And being alone can really suck in times of turmoil. None of us are perfect and it feels like that's all anyone is looking for... perfect.

Now that doesn't mean that all of us are making it difficult to partner up. Sure, some people are too picky and mean-spirited, but some of the rest of us are crazy and too much to handle. So one has to be sure.

The truth is, being single is confusing, no matter how much we try to match. So let's try to understand...

Redditor u/Mcxyn wanted to discuss some truths about love and our own issues, by asking:

Why are you single?
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Tiard Schulz/Unsplash

Whether you're an at home parent, a college student just leaving the nest, or a Food Network junkie, there are a few basic tips that everyone should know.

Chef's gave us some of their top tips for amateurs and beginner at home cooks that will really make a difference. They are trained professionals with years of experience in the kitchen, so they definitely know what we're all missing.

If you're looking to improve some of your cooking skills and techniques, but you're still learning how to boil water correctly, this list is for you.

Redditor BigBadWolf44 wanted in on the secrets and asked:

"Chefs of Reddit, what's one rule of cooking amateurs need to know?"

Let's learn from the masters!


What a common mistake!

"A lot of the time when people add salt to a dish because they think it tastes flat, what it really needs is an acid like lemon juice or vinegar."

- Vexvertigo

"Instructions unclear I drugged my dinner party guests and now they're high on acid."

- itsyoboi_human

"Yes! Or tomatoes. They're pretty acidic too and go with so many things. Our dinners are so much better once the garden tomatoes are ripe. Or if a dish is too acidic, oil/butter or a little sugar can help add balance to it."

- darkhorse85

"Like tomato and eggs. Every Chinese mom makes those slightly differently and I haven't had a tomato egg dish I didn't like yet."

- random314

"There's a book called 'Salt Fat Acid Heat' that comes highly recommended to amateur cooks."

- Osolemia

"Reading even just the first chapter about salt made a lot of food I cooked immediately better, because I finally understood salt wasn't just that thing that sat on the dinner table that you applied after the meal was cooked."

- VaultBoy42

"Salt is important for sweets. A batch of cookies without that little hint of salt doesn't taste quite right."

- Osolemia

Unfortunately, this tip might not be accessible to everyone. Many people who contracted COVID can no longer use their sense of smell the way they used to.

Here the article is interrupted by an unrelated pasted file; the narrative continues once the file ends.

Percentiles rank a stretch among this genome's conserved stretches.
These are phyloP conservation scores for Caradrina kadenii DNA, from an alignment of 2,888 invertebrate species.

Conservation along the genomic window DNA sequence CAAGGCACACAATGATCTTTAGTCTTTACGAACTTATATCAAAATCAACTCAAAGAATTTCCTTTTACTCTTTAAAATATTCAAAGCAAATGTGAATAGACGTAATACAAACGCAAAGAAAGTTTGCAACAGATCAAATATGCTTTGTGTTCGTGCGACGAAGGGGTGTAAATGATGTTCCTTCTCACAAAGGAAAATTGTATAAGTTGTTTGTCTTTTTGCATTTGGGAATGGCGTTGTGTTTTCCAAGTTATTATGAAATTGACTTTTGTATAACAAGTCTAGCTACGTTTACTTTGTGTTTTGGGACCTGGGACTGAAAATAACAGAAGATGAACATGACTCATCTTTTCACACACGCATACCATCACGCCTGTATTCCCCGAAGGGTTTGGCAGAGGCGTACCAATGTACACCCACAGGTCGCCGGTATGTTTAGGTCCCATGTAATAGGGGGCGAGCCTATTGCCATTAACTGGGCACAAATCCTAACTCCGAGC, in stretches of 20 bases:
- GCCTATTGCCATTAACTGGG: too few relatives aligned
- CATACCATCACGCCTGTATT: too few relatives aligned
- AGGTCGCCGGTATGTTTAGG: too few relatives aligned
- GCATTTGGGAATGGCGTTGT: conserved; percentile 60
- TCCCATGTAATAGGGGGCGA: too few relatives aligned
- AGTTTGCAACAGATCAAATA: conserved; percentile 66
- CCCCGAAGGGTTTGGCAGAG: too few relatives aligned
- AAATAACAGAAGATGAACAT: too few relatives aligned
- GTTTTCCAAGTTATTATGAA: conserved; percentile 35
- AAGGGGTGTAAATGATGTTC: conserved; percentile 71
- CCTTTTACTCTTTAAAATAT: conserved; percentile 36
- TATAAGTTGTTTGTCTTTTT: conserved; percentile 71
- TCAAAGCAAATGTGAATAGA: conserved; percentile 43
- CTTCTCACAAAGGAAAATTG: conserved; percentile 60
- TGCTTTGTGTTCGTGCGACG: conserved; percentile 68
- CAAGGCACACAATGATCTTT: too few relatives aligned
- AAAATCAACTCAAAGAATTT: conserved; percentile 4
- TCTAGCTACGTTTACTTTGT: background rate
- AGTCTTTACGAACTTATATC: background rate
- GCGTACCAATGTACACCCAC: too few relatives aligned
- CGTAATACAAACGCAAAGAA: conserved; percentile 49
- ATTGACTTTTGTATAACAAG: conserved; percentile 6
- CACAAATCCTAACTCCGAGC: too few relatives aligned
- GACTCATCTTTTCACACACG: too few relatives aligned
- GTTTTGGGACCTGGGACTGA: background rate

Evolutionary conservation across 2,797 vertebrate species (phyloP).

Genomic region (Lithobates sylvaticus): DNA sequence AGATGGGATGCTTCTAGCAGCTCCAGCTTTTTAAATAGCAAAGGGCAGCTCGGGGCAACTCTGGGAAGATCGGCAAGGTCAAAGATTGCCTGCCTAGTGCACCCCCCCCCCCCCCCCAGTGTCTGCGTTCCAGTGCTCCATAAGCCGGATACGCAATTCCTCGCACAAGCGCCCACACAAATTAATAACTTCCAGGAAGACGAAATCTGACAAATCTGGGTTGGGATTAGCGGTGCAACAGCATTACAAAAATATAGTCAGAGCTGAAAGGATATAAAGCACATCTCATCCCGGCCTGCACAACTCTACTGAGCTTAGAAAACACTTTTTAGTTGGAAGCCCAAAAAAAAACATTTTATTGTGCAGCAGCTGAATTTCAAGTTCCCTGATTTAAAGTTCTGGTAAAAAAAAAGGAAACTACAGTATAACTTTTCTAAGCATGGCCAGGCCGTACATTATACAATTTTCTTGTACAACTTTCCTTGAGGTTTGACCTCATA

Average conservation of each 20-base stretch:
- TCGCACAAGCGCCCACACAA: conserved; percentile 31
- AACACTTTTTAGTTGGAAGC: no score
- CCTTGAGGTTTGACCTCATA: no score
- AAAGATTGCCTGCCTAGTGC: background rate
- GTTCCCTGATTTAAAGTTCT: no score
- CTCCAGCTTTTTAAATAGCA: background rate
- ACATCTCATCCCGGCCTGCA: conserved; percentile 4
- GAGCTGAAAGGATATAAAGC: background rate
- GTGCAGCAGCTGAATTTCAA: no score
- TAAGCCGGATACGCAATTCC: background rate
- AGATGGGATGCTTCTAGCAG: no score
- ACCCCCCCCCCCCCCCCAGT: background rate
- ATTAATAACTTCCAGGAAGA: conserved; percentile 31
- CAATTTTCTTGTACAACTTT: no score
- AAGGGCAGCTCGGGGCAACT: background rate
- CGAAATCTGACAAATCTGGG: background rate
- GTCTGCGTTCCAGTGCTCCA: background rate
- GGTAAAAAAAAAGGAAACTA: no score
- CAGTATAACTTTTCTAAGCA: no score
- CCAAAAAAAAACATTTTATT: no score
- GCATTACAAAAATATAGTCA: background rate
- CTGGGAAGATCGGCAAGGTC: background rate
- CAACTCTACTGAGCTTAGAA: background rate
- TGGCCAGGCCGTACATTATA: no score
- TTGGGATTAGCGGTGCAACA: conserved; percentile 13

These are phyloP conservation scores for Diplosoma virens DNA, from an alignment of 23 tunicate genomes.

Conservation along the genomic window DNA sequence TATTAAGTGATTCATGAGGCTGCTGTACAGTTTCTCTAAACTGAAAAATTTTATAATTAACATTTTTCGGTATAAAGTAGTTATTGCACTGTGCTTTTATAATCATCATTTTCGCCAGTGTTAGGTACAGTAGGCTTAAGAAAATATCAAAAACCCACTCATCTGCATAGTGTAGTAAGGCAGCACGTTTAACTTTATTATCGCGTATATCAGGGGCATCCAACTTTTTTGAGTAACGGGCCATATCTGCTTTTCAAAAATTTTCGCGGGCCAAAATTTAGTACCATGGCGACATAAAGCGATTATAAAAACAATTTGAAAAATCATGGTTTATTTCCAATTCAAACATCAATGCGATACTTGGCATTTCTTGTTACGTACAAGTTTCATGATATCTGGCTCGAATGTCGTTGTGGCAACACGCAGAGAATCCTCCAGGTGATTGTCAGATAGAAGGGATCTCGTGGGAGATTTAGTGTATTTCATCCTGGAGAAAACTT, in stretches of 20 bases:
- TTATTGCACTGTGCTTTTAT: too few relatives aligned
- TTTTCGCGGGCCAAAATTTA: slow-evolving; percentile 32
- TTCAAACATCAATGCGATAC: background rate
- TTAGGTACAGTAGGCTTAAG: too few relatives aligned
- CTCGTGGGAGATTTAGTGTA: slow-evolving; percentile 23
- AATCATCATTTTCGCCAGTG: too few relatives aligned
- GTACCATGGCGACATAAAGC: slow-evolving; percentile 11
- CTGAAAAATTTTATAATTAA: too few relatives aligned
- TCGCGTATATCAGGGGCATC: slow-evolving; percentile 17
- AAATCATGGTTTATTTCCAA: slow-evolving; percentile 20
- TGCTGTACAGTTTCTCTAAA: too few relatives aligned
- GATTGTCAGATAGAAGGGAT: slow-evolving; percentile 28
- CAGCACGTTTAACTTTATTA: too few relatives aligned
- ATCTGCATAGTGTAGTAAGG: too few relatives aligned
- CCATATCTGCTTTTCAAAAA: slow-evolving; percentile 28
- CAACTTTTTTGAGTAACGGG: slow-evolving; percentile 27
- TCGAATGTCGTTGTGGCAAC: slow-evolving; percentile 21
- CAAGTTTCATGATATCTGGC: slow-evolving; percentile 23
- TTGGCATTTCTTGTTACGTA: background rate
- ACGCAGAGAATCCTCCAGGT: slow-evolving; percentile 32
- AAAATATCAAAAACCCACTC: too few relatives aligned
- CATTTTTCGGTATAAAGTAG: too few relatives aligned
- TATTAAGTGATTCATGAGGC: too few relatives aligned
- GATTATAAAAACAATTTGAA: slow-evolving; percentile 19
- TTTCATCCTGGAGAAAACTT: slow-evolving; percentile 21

"Have a friend that lost his smell from COVID, and now he only recognizes if food is salty, sweet, sour or bitter."

- AlphaLaufert99

"Just wait until he gets his sense of smell back and a ton of foods smell like ammonia or literal garbage now. Yeah, that's fun... It's been 7 months for f*cks sake just let me enjoy peanut butter again!!!!!!!!!"

- MirzaAbdullahKhan

You can't take back what you've already put in.

"You can always add, but you cannot take away."

- El_Duende666

"I find people's problems usually are they're too scared to add rather than they add too much."

- FreeReflection25

"I see you also grew up white in the mid-west."

- Snatch_Pastry

Safety first!

"Not really a cooking tip, but a law of the kitchen: A falling knife has no handle."

- wooddog

"I'm always so proud of my reflexes for not kicking in when I fumble a knife."

"If I drop anything else, my stupid hands are all over themselves trying to catch it (and often failing). But with a knife the hardwired automatic reaction is jump back immediately. Fingers out of the way, feet out of the way, everything out of the way. Good lookin out, cerebellum!"

- sonyka

"Speaking of KICKING in. On first full time cooking job I had a knife spin and fall off the counter. My (stupid) reflex was to put my foot under it like a damn hacky sack to keep it from hitting the ground. Went through the shoe, somehow between my toes, into the sole somehow without cutting me. Lessons learned: (1) let it fall; (2) never set a knife down close to the edge or with the handle sticking out; (3) hacky sack is not nearly as cool as it could be."

- AdjNounNumbers

"Similarly, NEVER put out a grease or oil fire with water. Smother with a lid or dump baking soda in there (do not use flour, as it can combust in the air making things worse)."

- Metallic_Substance

How else will you know it tastes good?

"Taste the food."

- OAKRAIDER64

"Also don't be afraid to poke and prod at it. I feel like people think the process is sacred and you can't shape/flip/feel/touch things while you cook them. The more you are hands on, the more control you have."

"No, this does not include situations where you are trying to sear something. Ever try flipping a chicken thigh early? That's how you rip a chunk out of it and leave it glued to the pan until it's burnt."

- Kryzm

Here's one just for laughs.

"When you grab a pair of tongs, click them a few times to make sure they are tongs."

- Kolshdaddy

"People really overlook this one. You've gotta tong the tongs a minimum of 3 times to make sure they tong, or else it can ruin the whole dish."

- BigTimeBobbyB

If you're looking to get into cooking or to improve you technique, pay attention to these few tips.

Salt generously, add an acid to brighten things up, and don't forget to taste your food!

If all else fails, you can always order take out.

Want to "know" more? Never miss another big, odd, funny, or heartbreaking moment again. Sign up for the Knowable newsletter here.

Victoria_Borodinova/Pixaba

As part of the learning process, children often do embarrassing things before they learn a little more about the world and all the different implications therein. While the inappropriate moment is usually minor and ends in laugher some instances are truly mortifying.

One such instance involved a little sister who was around 6 at the time. It was the 90s and at the height of the youth-focused PSAs (think the frying egg representing your brain). One type was a safety PSA about stranger danger. The speaker would remind the children that if a stranger tried to take you anywhere to yell “Stop, you're not my mommy/daddy" to raise the alarm.